A National Science Foundation Early Career Development (CAREER) Award funds Korter's research.


Story Source:

The above story is based on materials provided by Syracuse University. Note: Materials may be edited for content and length.


Journal Reference:

  1. Matthew D. King, William D. Buchanan, Timothy M. Korter. Application of London-type dispersion corrections to the solid-state density functional theory simulation of the terahertz spectra of crystalline pharmaceuticals. Physical Chemistry Chemical Physics, 2011; 13 (10): 4250 DOI: 10.1039/C0CP01595D

Cite This Page:

Syracuse University. "Chemist develops technique to use light to predict molecular crystal structures." ScienceDaily. ScienceDaily, 24 March 2011. <www.sciencedaily.com/releases/2011/03/110323140142.htm>.
Syracuse University. (2011, March 24). Chemist develops technique to use light to predict molecular crystal structures. ScienceDaily. Retrieved April 19, 2014 from www.sciencedaily.com/releases/2011/03/110323140142.htm
Syracuse University. "Chemist develops technique to use light to predict molecular crystal structures." ScienceDaily. www.sciencedaily.com/releases/2011/03/110323140142.htm (accessed April 19, 2014).

Share This



More Matter & Energy News

Saturday, April 19, 2014

Featured Research

from universities, journals, and other organizations


Featured Videos

from AP, Reuters, AFP, and other news services

Small Reactors Could Be Future of Nuclear Energy

Small Reactors Could Be Future of Nuclear Energy

AP (Apr. 17, 2014) After the Fukushima nuclear disaster, the industry fell under intense scrutiny. Now, small underground nuclear power plants are being considered as the possible future of the nuclear energy. (April 17) Video provided by AP
Powered by NewsLook.com
Horseless Carriage Introduced at NY Auto Show

Horseless Carriage Introduced at NY Auto Show

AP (Apr. 17, 2014) An electric car that proponents hope will replace horse-drawn carriages in New York City has also been revealed at the auto show. (Apr. 17) Video provided by AP
Powered by NewsLook.com
Honda's New ASIMO Robot, More Human-Like Than Ever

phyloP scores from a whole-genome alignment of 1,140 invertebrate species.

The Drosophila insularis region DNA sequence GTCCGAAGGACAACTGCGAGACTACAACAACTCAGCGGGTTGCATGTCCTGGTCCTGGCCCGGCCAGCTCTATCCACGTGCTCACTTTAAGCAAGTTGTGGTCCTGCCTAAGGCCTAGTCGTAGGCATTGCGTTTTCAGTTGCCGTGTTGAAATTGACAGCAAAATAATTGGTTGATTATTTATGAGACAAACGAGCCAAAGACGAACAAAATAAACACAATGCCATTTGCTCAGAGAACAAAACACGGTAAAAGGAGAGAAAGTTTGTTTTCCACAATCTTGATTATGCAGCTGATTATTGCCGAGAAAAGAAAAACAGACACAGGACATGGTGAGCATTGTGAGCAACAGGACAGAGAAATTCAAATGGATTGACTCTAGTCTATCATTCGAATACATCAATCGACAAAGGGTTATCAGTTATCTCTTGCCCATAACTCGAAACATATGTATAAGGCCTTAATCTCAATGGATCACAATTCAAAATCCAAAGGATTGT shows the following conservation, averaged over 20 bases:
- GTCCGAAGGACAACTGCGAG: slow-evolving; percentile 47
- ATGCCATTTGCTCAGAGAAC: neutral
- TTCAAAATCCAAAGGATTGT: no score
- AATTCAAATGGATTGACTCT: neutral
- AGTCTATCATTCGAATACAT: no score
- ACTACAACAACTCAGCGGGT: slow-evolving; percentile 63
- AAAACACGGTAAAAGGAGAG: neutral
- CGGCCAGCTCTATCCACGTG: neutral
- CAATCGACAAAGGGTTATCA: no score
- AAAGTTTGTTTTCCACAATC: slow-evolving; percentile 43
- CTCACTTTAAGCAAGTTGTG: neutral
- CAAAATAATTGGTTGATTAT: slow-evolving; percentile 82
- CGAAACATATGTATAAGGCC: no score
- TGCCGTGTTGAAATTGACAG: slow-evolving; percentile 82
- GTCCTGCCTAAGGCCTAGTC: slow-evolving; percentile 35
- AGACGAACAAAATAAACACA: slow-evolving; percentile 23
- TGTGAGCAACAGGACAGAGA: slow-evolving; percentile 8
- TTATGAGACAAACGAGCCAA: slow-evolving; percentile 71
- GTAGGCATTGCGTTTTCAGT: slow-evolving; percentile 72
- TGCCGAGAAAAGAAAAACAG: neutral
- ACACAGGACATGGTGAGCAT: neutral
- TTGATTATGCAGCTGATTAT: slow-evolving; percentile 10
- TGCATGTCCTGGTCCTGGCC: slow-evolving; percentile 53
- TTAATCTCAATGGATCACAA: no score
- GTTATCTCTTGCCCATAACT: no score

Honda's New ASIMO Robot, More Human-Like Than Ever

AFP (Apr. 17, 2014) It walks and runs, even up and down stairs. It can open a bottle and serve a drink, and politely tries to shake hands with a stranger. Meet the latest ASIMO, Honda's humanoid robot. Duration: 00:54 Video provided by AFP
Powered by NewsLook.com
German Researchers Crack Samsung's Fingerprint Scanner

German Researchers Crack Samsung's Fingerprint Scanner

Newsy (Apr. 16, 2014) German researchers have used a fake fingerprint made from glue to bypass the fingerprint security system on Samsung's new Galaxy S5 smartphone. Video provided by Newsy
Powered by NewsLook.com

Search ScienceDaily

Number of stories in archives: 140,361

Find with keyword(s):
Enter a keyword or phrase to search ScienceDaily for related topics and research stories.

Save/Print:
Share:

Breaking News:
from the past week

In Other News

... from NewsDaily.com

Science News

Health News

Environment News

Technology News



Save/Print:
Share:

Free Subscriptions


Get the latest science news with ScienceDaily's free email newsletters, updated daily and weekly. Or view hourly updated newsfeeds in your RSS reader:

Get Social & Mobile


Keep up to date with the latest news from ScienceDaily via social networks and mobile apps:

Have Feedback?


Tell us what you think of ScienceDaily -- we welcome both positive and negative comments. Have any problems using the site? Questions?
Mobile: iPhone Android Web
Follow: Facebook Twitter Google+
Subscribe: RSS Feeds Email Newsletters
Latest Headlines Health & Medicine Mind & Brain Space & Time Matter & Energy Computers & Math Plants & Animals Earth & Climate Fossils & Ruins